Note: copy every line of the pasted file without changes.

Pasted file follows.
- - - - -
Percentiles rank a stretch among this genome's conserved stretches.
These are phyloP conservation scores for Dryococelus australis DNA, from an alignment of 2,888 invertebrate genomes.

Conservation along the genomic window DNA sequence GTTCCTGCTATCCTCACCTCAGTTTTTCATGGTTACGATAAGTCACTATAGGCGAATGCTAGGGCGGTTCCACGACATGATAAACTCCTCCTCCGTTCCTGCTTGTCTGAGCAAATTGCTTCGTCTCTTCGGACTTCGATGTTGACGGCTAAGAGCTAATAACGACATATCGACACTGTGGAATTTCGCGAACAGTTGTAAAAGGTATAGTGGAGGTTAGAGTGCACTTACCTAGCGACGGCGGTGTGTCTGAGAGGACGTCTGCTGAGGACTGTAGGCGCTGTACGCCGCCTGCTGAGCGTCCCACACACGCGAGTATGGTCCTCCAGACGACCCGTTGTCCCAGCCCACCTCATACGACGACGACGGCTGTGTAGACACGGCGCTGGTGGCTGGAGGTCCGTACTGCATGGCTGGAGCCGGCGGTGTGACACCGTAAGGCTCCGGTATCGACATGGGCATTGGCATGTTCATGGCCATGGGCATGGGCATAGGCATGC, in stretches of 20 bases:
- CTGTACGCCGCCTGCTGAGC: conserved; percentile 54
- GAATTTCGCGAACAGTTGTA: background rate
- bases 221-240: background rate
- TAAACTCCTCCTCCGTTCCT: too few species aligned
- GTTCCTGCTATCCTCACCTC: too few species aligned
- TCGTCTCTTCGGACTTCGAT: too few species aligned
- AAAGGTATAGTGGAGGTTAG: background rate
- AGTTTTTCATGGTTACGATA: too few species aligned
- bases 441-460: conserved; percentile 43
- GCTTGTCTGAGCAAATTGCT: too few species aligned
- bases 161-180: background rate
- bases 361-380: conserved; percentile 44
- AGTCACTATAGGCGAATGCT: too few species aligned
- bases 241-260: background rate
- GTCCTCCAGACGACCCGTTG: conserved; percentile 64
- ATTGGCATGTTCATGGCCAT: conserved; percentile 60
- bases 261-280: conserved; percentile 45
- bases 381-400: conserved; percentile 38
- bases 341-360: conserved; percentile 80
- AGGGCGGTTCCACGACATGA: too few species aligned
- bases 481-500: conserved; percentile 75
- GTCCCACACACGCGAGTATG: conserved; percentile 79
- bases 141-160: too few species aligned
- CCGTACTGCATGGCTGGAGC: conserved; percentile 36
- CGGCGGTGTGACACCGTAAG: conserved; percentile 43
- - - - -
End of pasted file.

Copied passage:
Percentiles rank a stretch among this genome's conserved stretches.
These are phyloP conservation scores for Dryococelus australis DNA, from an alignment of 2,888 invertebrate genomes.

Conservation along the genomic window DNA sequence GTTCCTGCTATCCTCACCTCAGTTTTTCATGGTTACGATAAGTCACTATAGGCGAATGCTAGGGCGGTTCCACGACATGATAAACTCCTCCTCCGTTCCTGCTTGTCTGAGCAAATTGCTTCGTCTCTTCGGACTTCGATGTTGACGGCTAAGAGCTAATAACGACATATCGACACTGTGGAATTTCGCGAACAGTTGTAAAAGGTATAGTGGAGGTTAGAGTGCACTTACCTAGCGACGGCGGTGTGTCTGAGAGGACGTCTGCTGAGGACTGTAGGCGCTGTACGCCGCCTGCTGAGCGTCCCACACACGCGAGTATGGTCCTCCAGACGACCCGTTGTCCCAGCCCACCTCATACGACGACGACGGCTGTGTAGACACGGCGCTGGTGGCTGGAGGTCCGTACTGCATGGCTGGAGCCGGCGGTGTGACACCGTAAGGCTCCGGTATCGACATGGGCATTGGCATGTTCATGGCCATGGGCATGGGCATAGGCATGC, in stretches of 20 bases:
- CTGTACGCCGCCTGCTGAGC: conserved; percentile 54
- GAATTTCGCGAACAGTTGTA: background rate
- bases 221-240: background rate
- TAAACTCCTCCTCCGTTCCT: too few species aligned
- GTTCCTGCTATCCTCACCTC: too few species aligned
- TCGTCTCTTCGGACTTCGAT: too few species aligned
- AAAGGTATAGTGGAGGTTAG: background rate
- AGTTTTTCATGGTTACGATA: too few species aligned
- bases 441-460: conserved; percentile 43
- GCTTGTCTGAGCAAATTGCT: too few species aligned
- bases 161-180: background rate
- bases 361-380: conserved; percentile 44
- AGTCACTATAGGCGAATGCT: too few species aligned
- bases 241-260: background rate
- GTCCTCCAGACGACCCGTTG: conserved; percentile 64
- ATTGGCATGTTCATGGCCAT: conserved; percentile 60
- bases 261-280: conserved; percentile 45
- bases 381-400: conserved; percentile 38
- bases 341-360: conserved; percentile 80
- AGGGCGGTTCCACGACATGA: too few species aligned
- bases 481-500: conserved; percentile 75
- GTCCCACACACGCGAGTATG: conserved; percentile 79
- bases 141-160: too few species aligned
- CCGTACTGCATGGCTGGAGC: conserved; percentile 36
- CGGCGGTGTGACACCGTAAG: conserved; percentile 43